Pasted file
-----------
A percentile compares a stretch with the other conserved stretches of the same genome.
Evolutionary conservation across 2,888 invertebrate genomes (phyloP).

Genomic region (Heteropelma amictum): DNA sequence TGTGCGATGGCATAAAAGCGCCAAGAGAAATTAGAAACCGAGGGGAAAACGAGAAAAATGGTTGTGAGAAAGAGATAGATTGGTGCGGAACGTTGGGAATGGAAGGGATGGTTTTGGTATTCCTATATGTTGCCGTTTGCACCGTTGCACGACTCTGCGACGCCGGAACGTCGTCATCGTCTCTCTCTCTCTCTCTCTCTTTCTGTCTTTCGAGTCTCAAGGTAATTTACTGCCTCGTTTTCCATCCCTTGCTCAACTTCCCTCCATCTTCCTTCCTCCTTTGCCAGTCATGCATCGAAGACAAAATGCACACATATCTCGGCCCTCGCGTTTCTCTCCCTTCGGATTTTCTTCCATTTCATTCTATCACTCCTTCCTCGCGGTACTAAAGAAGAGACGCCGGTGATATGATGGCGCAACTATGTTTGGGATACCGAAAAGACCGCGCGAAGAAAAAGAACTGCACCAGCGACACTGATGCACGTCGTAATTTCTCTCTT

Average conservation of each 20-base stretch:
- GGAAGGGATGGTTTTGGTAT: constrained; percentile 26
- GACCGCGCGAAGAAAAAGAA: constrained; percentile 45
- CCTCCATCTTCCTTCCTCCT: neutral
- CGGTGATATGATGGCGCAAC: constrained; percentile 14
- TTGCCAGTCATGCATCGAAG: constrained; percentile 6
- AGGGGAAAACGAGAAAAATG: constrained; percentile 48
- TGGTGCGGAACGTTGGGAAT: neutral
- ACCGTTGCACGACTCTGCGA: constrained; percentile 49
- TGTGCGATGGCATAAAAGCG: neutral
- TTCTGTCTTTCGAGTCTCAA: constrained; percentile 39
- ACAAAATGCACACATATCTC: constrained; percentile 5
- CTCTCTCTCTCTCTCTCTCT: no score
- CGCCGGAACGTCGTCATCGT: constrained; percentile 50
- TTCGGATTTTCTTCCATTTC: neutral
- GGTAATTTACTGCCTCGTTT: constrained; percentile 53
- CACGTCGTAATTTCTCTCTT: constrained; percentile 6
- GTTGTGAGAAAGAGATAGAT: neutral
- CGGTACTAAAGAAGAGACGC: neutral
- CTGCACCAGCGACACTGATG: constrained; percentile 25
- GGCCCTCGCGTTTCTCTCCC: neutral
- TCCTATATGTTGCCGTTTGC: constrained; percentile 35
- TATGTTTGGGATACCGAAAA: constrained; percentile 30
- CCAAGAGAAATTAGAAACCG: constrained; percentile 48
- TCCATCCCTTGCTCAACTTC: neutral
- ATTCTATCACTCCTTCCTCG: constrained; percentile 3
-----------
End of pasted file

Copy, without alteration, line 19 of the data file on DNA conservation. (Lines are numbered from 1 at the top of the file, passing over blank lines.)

- GGTAATTTACTGCCTCGTTT: constrained; percentile 53